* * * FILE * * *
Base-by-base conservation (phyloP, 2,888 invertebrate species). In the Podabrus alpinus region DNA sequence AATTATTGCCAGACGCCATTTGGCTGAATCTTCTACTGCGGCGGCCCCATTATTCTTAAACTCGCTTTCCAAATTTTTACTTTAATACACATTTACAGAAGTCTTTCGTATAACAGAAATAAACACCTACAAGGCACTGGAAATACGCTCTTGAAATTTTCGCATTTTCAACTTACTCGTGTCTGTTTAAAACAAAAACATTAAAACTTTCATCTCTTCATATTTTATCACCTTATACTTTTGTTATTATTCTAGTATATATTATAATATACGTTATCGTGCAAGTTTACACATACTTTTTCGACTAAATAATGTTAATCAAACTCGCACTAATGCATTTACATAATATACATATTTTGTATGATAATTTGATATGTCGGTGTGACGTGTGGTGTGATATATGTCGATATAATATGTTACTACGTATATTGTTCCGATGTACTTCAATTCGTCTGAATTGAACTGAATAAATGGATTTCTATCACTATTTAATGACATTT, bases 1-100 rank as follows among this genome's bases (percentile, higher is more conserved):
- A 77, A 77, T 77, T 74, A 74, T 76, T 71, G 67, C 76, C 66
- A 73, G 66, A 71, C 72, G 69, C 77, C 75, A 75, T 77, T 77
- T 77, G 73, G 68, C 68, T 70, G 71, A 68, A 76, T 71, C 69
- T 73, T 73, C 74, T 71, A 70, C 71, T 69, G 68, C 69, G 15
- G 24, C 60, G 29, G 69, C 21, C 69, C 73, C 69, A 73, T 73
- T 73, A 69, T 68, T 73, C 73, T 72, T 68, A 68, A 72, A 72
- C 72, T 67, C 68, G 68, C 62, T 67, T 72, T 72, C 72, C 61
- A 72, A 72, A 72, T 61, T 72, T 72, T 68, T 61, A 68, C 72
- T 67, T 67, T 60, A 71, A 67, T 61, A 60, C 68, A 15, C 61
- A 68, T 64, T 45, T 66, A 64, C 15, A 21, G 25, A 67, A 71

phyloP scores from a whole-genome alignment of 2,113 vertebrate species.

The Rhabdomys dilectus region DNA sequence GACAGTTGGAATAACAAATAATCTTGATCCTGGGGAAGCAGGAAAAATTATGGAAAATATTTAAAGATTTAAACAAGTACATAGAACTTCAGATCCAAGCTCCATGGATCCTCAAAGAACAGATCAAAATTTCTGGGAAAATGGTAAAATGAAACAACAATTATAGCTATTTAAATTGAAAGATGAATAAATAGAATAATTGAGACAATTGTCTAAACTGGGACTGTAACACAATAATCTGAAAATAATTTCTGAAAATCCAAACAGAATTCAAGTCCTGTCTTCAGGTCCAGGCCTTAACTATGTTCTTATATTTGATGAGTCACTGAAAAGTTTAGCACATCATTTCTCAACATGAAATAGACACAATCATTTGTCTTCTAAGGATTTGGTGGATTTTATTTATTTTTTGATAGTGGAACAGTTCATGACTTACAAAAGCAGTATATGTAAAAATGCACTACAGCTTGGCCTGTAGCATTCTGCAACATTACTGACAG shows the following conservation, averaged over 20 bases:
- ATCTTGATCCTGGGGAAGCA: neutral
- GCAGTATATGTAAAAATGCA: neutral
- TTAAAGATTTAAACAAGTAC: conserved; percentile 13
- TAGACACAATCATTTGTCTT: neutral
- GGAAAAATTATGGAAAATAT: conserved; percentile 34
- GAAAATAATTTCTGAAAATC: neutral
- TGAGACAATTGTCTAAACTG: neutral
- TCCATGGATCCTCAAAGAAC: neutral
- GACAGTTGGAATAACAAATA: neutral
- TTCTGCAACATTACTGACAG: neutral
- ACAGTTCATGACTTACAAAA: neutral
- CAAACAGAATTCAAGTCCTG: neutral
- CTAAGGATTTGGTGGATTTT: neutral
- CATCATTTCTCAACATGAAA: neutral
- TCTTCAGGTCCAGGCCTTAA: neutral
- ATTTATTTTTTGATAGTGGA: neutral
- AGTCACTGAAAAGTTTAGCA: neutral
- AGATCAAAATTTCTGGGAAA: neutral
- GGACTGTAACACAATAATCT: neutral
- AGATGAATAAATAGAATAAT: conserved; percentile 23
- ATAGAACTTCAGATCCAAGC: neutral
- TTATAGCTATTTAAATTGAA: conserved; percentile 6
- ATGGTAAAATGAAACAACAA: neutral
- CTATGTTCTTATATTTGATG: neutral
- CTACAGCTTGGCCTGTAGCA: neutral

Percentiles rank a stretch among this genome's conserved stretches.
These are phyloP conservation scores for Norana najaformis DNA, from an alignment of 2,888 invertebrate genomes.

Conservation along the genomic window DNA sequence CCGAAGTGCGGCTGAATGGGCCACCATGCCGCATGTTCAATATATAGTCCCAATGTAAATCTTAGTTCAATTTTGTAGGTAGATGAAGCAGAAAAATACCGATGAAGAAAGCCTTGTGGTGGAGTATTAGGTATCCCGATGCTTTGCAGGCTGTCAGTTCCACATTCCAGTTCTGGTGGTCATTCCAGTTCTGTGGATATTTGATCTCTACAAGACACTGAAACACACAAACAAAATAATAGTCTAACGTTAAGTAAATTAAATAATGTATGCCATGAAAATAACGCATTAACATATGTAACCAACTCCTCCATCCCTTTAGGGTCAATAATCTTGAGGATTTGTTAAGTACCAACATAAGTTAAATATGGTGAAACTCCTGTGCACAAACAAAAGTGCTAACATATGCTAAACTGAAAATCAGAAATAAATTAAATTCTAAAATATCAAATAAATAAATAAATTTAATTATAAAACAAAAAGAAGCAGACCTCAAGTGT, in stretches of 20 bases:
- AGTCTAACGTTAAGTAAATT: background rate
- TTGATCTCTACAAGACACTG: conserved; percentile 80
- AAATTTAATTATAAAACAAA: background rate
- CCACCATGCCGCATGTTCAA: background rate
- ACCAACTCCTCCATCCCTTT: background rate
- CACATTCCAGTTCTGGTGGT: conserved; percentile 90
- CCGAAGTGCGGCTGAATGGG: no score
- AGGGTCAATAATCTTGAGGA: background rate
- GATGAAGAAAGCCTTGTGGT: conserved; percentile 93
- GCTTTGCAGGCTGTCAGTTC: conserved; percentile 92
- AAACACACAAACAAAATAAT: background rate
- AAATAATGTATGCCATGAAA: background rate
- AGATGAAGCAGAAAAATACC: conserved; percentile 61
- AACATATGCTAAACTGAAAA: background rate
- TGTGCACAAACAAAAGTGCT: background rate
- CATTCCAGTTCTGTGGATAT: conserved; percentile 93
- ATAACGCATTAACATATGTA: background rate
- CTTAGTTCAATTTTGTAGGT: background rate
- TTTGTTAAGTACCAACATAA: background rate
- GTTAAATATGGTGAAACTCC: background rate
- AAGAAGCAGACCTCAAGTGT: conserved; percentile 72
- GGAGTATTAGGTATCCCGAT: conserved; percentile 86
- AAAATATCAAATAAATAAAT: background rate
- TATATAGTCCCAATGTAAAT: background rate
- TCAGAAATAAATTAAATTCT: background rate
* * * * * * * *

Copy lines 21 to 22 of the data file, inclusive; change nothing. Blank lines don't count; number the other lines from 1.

- TCCATGGATCCTCAAAGAAC: neutral
- GACAGTTGGAATAACAAATA: neutral